In the early stages of Operation Desert Storm, one US F-16 fighter pilot defied all odds by avoiding six successive surface-to-air missiles without the aid of flares or chaff. It was one of the most iconic moments of that entire war.
On January 16, 1991, then-President George HW Bush declared the start of Operation Desert Storm, a military operation to drive Iraqi occupiers from Kuwait, which Iraq had annexed months earlier.
Airpower was the primary force in formulating and executing a war for the first time in history. The United States and its allies identified Airpower as the most crucial element in completing the operation in a manageable time frame with minimum losses.
It is undeniable that the massive US-led force outmatched the Iraqi military in every way, but Iraq did have significant and effective defenses. Baghdad, the capital of Iraq, was said to be one of the most fiercely guarded cities at the time.
Before the war started, coalition aircraft operated in massive formations close to the Iraqi border. It was done to ensure that massing aircraft formations wouldn’t give the Iraqi military any heads up when the campaign started.
The US-led forces against Iraq deployed around 2,430 aircraft during Desert Storm, including 1,300 aircraft sent by the United States. These aircraft included Navy and Marine Corps planes operating from aircraft carriers in the Red Sea and the Mediterranean Sea.
On the other hand, Iraq fielded about 700 combat-ready fixed-wing aircraft. The American general Norman Schwarzkopf started the Gulf War in the air with five weeks of non-stop airstrikes and combat patrols supported by naval bombardments.
These missions were designed to dismantle Iraq’s sizable array of air defense assets, cripple the Iraqi Navy’s capacity to move troops by sea, and clear the way for the ground forces and heavy armor that would soon arrive.
The US and its allies conducted more than 116,000 combat air sorties and dropped 88,500 tons of bombs. The ground campaign was over 100 hours, owing to the airstrike’s overwhelming success.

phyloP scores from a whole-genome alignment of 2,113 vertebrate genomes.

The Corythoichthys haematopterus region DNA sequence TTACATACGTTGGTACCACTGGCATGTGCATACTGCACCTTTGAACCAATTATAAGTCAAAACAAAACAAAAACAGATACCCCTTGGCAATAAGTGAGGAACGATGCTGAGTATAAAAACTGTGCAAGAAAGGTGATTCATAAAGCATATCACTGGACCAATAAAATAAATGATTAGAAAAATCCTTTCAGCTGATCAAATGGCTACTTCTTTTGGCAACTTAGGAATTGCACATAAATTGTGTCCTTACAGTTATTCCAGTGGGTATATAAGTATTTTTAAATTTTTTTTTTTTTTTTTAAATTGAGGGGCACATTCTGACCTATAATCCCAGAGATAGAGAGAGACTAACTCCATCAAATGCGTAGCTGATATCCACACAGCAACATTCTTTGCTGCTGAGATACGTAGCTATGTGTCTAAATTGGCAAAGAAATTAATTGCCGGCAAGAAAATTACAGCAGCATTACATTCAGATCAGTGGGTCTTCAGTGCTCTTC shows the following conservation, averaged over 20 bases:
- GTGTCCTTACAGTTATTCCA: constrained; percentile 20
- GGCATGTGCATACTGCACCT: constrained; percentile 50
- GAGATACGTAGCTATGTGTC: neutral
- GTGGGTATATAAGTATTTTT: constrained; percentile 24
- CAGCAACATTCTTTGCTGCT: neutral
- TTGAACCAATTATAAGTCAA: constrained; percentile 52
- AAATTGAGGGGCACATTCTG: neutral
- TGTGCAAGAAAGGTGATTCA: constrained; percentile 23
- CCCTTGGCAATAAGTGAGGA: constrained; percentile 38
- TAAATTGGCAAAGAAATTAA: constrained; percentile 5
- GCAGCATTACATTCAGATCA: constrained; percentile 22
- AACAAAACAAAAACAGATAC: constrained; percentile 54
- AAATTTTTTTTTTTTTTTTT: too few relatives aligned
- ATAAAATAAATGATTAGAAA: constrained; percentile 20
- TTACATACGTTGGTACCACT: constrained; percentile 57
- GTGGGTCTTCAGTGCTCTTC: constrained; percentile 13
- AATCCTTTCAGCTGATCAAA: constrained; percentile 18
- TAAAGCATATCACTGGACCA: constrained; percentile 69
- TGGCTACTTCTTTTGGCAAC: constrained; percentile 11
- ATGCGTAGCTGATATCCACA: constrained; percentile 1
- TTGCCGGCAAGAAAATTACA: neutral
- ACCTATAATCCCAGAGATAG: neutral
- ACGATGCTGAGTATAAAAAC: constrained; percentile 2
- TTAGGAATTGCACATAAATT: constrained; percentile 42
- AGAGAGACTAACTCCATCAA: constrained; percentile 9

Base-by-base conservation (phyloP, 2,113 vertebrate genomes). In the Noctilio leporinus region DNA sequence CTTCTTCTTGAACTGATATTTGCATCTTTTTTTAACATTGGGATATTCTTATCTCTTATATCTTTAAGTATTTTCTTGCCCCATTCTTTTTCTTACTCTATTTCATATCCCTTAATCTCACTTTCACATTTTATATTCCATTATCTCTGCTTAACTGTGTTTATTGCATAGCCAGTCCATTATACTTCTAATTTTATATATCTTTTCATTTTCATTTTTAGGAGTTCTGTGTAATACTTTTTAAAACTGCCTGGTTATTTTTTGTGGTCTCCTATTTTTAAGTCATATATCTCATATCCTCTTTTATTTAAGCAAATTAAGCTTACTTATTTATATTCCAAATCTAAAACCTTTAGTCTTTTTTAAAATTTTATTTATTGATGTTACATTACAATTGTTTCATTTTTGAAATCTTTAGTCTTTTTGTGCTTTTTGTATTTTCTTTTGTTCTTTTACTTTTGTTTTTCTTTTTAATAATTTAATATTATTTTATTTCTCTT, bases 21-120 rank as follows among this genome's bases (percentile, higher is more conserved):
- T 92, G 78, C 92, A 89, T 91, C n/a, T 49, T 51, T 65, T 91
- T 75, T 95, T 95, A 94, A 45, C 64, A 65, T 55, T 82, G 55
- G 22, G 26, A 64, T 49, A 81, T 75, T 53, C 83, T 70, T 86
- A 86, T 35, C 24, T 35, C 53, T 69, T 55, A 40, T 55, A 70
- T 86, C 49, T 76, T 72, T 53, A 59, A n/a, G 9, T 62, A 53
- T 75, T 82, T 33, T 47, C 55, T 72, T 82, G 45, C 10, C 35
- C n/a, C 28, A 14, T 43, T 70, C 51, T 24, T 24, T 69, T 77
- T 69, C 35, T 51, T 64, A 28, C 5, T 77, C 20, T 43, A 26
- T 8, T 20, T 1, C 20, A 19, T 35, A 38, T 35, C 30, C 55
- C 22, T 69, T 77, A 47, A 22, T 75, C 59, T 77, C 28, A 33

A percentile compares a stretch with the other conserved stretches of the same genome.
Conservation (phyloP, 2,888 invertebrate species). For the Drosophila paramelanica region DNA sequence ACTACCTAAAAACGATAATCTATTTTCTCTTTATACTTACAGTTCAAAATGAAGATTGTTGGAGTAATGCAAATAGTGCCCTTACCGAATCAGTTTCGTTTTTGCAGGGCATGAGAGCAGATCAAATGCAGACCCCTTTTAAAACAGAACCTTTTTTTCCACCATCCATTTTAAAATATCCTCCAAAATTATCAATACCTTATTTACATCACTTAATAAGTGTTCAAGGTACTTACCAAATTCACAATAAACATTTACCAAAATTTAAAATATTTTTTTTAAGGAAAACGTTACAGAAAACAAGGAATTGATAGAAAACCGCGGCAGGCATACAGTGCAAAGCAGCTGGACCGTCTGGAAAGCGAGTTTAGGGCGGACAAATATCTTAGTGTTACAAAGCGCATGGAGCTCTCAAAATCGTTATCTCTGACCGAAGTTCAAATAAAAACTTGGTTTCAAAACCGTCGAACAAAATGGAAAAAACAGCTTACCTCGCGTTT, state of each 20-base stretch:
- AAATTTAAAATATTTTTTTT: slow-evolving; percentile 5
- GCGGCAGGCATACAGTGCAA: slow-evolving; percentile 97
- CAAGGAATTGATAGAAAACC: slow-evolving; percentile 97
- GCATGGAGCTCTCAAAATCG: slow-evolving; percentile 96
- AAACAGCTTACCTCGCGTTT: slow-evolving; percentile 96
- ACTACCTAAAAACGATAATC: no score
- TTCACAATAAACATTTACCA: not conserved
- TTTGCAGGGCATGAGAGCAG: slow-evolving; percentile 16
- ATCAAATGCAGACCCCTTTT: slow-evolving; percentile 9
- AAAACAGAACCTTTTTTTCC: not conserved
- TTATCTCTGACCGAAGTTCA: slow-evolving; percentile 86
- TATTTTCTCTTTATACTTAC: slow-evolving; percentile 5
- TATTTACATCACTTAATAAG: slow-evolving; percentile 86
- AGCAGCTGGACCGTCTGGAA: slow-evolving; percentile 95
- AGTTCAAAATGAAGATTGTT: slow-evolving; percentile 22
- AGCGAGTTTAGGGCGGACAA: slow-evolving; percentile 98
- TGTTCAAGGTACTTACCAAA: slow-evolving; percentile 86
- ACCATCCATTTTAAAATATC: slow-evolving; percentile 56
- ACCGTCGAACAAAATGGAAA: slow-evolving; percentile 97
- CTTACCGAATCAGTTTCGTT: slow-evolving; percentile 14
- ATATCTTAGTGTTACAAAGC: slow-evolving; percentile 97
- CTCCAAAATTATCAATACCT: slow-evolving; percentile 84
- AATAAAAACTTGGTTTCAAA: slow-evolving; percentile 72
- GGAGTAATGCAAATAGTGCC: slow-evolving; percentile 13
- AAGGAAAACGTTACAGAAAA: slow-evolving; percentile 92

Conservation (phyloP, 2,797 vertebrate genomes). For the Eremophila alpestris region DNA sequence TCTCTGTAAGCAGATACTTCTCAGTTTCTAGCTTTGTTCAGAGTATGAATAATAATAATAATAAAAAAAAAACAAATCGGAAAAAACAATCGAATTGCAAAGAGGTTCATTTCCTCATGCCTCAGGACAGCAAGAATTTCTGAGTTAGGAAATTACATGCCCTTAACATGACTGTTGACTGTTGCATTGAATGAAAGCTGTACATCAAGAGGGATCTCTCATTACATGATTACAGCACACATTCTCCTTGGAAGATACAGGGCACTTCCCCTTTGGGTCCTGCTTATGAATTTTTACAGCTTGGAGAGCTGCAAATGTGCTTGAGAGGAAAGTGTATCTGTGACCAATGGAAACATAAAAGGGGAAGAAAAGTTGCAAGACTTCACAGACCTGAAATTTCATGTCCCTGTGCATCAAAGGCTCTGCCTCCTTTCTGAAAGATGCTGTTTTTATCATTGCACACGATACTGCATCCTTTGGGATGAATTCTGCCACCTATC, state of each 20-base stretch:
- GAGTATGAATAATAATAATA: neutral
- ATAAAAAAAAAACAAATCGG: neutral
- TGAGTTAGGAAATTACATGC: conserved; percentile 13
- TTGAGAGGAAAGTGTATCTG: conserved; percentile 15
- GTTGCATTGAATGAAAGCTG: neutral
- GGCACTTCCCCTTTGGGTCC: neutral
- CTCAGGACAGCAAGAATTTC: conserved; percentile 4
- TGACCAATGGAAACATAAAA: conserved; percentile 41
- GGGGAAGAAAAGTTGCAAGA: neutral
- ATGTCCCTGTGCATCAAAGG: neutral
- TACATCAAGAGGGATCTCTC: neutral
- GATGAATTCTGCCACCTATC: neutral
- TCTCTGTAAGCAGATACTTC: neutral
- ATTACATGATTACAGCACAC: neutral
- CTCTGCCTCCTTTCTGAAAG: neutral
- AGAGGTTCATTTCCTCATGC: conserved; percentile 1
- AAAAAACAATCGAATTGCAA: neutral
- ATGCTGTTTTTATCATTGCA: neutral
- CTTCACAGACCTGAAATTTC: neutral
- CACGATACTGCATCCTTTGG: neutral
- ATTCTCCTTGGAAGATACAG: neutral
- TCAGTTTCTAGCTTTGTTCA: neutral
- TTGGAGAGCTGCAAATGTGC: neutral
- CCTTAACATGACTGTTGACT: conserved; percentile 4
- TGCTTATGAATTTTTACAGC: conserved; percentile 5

For the first time, stealth planes were used extensively in the war. The use of precision-guided weapons was also prevalent. Given that Iraq had more than 16,000 surface-to-air missiles (SAMs), the United States fleet of stealth F-117 Nighthawk aircraft was reserved only for specific missions.
It was primarily the responsibility of American F-4s to locate and destroy SAM sites. The AGM-88 High-Speed Anti-Radiation Missile (HARM) which uses a specialized targeting system that follows radar signals, was one of the main tools used to destroy Iraqi SAM missile sites.
Largest Strike Of F-16s In Military History
The Iraqi capital was guarded by a Soviet-style air defense system integrating anti-aircraft artillery and optical and radar-guided surface-to-air missiles. Only the stealthy F-117 Nighthawk of the coalition conducted a strike in the early stages of the conflicts.
That was intended to change with the launch of the Package Q strike. Initiated on the third day of the conflict, its primary targets were in and around Baghdad’s center.
The strike force’s main body would consist of a massive fleet of 72 F-16 Fighting Falcons, each carrying two 2,000-pound Mk 84 bombs.
This strike force destroyed government buildings and the Tuwaitha nuclear reactor, located just south of the city.
Eight F-15s provided air support, while eight F-4G Wild Weasels and two EF-111s were used to jam and attack enemy radars. Nevertheless, this was the largest F-16 strike mission in history.
However, the operational difficulties with the plan were clear right away. Due to the mission’s complexity, planes from four different bases would have to take off at four different times before they could meet up and refuel south of the Iraqi border, over Saudi Arabia.
The situation was made worse because some command elements were handed their orders late, giving them little time to prepare and almost no time for the pilots to rest up after the numerous combat sorties they had been flying for the first two days of the war.